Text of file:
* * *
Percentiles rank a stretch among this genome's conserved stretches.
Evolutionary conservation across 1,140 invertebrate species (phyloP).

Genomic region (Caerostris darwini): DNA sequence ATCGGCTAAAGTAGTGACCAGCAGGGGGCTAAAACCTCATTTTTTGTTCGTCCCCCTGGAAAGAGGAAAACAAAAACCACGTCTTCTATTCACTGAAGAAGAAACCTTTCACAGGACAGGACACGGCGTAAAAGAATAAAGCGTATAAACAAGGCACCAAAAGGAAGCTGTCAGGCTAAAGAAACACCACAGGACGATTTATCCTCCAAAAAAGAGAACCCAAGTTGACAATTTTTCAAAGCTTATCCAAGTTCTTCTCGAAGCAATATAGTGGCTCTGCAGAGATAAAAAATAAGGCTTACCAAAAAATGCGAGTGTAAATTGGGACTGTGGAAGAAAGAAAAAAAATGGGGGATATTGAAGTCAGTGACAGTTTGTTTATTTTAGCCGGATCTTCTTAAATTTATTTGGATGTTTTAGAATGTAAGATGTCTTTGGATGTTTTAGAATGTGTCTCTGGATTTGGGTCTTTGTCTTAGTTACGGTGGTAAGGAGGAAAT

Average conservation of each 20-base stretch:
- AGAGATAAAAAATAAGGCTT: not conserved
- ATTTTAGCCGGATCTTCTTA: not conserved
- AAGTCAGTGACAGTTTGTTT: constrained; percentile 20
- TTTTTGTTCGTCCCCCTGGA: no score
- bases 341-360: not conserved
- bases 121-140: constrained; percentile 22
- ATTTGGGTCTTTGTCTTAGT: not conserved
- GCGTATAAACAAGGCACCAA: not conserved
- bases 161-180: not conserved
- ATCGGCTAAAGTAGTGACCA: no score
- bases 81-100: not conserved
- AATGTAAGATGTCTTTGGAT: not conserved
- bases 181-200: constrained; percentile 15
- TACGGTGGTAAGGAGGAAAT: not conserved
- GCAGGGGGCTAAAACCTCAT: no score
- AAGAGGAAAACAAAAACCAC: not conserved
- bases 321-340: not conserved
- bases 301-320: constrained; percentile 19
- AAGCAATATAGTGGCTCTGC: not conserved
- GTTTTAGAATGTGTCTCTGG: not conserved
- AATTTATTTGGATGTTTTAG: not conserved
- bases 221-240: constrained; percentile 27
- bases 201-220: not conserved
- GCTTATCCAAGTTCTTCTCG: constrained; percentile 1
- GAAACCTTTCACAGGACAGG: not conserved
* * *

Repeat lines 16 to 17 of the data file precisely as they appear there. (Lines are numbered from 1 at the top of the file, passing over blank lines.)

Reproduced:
- AATGTAAGATGTCTTTGGAT: not conserved
- bases 181-200: constrained; percentile 15